I only went to the 45th annual New Orleans Jazz & Heritage Festival for one day this year and I spent most of that time volunteering in a beer booth – but I still managed to see 11 bands. I didn’t even get to half of the grounds, yet I managed to see artwork by Terrance Osborne and Woodrow Nash, check out Mr. Okra’s truck, hit 2 food booths and visit the WWOZ Brass Pass Tent. I arrived about noon with only 2 hours to spare before work so I headed straight for the Acura Stage to catch some of Johnny Sketch and the Dirty Notes. They delivered their signature funky rock jazz sound along with guests like keyboardist John Gros debuting his French horn skills.
The finely feathered Mardi Gras Indian was just leaving the stage when we got to Big Chief Juan Pardo & Jockimo’s Groove on the Jazz & Heritage Stage. There’s something about the all-percussion sounds of the Indians music that just gets into your hips and wiggles it’s way down your knees and out your feet.
It’s nearly mandatory at the Fest to get a Cochon de Lait Poboy ($8) from Love at First Bite and best to wash it down with a Cafe Reconcile Strawberry Lemonade ($5). Though we just saw them at French Quarter Fest and Jazz in the Park at Armstrong Park, we couldn’t miss Glen David Andrews Band on the Congo Square Stage. As usual, he got the crowd singing, dancing and clapping with new songs and old favorites.
In the Caso Do Brasil Tent, we found the samba-mambo acrobatic drumming of the colorfully costumed Bloco Afro Os Negões. There were more acrobatics and even mock fighting from Ginga Mundo Capoeira of Bahia, Brazil on the Jazz & Heritage Stage. The Gospel Tent is always a terrific place to cool down with its shade and giant fans. Kim Che’re and her bevy of beauties filled the tent with their beautiful voices and joyful presence.
This is my 5th Jazz Fest and a lot has changed for me though the Fest “abides.” When I first went, it all seemed so huge and winding. I didn’t know most of the bands and I couldn’t sing along to a lot of the music. Now, I know many of the performers – some are even friends. But, there are still new things to discover. This year, I found a stage I’d never seen before hiding inside the majestic Grandstand. Nestled in highly manicured shrubbery down the path the horses travel to race was the Lagniappe Stage where The Deslondes entertained seated and shaded music lovers with their swamp-boogie country tunes.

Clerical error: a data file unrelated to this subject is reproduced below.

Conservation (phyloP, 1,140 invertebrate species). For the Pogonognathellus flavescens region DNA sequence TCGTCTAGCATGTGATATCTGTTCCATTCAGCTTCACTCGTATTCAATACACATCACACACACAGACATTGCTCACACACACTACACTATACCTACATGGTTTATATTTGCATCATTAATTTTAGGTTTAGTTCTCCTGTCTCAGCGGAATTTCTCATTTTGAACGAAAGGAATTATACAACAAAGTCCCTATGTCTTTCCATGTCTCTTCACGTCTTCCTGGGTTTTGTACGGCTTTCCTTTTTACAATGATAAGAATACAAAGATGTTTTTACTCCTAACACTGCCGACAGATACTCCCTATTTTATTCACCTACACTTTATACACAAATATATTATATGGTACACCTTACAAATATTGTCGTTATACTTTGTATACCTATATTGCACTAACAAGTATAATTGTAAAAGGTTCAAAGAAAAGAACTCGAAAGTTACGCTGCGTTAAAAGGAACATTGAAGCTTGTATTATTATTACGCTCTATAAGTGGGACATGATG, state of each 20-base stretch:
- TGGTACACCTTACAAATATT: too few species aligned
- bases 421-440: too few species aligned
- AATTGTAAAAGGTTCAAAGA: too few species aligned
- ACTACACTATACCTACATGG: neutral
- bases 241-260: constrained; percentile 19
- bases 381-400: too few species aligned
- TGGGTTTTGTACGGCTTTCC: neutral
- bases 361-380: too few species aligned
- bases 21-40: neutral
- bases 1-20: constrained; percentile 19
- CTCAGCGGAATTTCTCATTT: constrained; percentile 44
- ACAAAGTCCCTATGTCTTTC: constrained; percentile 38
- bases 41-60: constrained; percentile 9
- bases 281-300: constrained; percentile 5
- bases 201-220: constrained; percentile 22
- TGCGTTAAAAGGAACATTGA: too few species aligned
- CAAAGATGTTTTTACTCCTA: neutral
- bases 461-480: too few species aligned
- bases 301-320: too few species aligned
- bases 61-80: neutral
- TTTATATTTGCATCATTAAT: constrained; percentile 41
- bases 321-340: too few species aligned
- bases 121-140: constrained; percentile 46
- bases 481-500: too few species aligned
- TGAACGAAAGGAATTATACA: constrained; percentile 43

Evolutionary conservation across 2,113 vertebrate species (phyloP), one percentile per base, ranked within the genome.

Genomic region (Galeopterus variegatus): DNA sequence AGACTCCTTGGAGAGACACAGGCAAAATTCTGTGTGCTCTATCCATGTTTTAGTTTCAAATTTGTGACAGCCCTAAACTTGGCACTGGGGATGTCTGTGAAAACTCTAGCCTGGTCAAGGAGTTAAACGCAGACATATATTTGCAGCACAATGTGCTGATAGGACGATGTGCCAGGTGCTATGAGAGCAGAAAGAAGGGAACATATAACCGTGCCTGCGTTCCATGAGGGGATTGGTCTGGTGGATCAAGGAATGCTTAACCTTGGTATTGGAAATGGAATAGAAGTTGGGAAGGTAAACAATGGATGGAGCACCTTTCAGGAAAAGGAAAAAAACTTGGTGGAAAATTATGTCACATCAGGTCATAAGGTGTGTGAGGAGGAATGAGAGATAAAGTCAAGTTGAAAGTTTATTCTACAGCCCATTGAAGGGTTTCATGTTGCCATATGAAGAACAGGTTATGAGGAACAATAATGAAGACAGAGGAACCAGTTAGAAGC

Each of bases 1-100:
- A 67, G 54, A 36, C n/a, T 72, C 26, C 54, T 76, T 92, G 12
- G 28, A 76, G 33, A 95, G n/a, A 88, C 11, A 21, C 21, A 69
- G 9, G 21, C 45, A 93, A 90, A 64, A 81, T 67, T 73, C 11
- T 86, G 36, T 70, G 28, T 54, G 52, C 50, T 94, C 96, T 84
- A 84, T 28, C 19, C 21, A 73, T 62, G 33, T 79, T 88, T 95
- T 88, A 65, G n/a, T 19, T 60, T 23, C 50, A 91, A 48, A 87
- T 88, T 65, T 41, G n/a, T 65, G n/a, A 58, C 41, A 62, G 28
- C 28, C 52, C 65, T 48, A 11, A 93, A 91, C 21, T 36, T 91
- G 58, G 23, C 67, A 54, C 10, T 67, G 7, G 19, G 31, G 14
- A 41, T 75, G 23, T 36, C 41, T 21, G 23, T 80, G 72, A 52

Then I made my way to another spot I’d never visited – the coveted WWOZ Brass Pass Tent. In addition to shade and misting fans, the tent is famous for their incredible free fruit buffet and Mango Freezes. The Freezes hadn’t arrived when I was there, but the fruit was so sweet and ripe and the people inside were dedicated music lovers from all over. WWOZ was broadcasting live from the tent and I saw the coolest wheelchair ever – covered entirely in Mardi Gras beads (photo below). I even got 2 free second line kerchiefs from Second Line Handkerchiefs and Backyard Printing.
On my way to the Fireman’s booth to start work, I popped back by the more-crowded Gospel Tent to see the Zion Harmonizers in their sharp matching gold vests celebrating their 75th year as an ongoing group. Then I hit the Jazz & Heritage Stage one last time for the traditional Storyville Stompers Brass Band. Ivan Neville’s Dumpstaphunk with special guest Art Neville was on the Acura Stage as I grabbed my money bag and started selling beer to earn tips for the foster children serviced by Raintree Children and Family Services.
The best thing about the Fireman’s booth is that it has a clear, though fairly distant, view of the Acura Stage and its Jumbotrons. Dumpstaphunk brought the funk and delighted the crowd with some Meters hits as well. Then it was time for Arcade Fire. The booth was busiest then so I missed a lot of the show but I was impressed by how many states were represented when I was carding people. About half of the music lovers had come from outside Louisiana from places like Oregon, California, Maryland and Georgia just to name a few.
The day and festival ended with Trombone Shorty & Orleans Avenue closing for the second of many years to come. I assumed (and it seemed) they would end as they had last year with Do To Me. After all, it brought the house down and cemented the band as successors to the Neville Brothers. One of the advantages of being further away from the stage is perspctive. It was truly a sight when the entire audience waved their arms right and left swiftly and in unison. It was like a 50,000 person flash mob. Amazing.
But with time still on the clock, Trombone Shorty came back for one last song. Even from the backest-of-back-rows, I couldn’t help myself – I shouted, “Hurricane Season!” He must’ve heard me. It’s been my favorite of their songs since I first saw them perform it in 2010 and I was pleasantly surprised by their confidence in not settling into what had already worked too quickly. I can’t wait to see them again next year!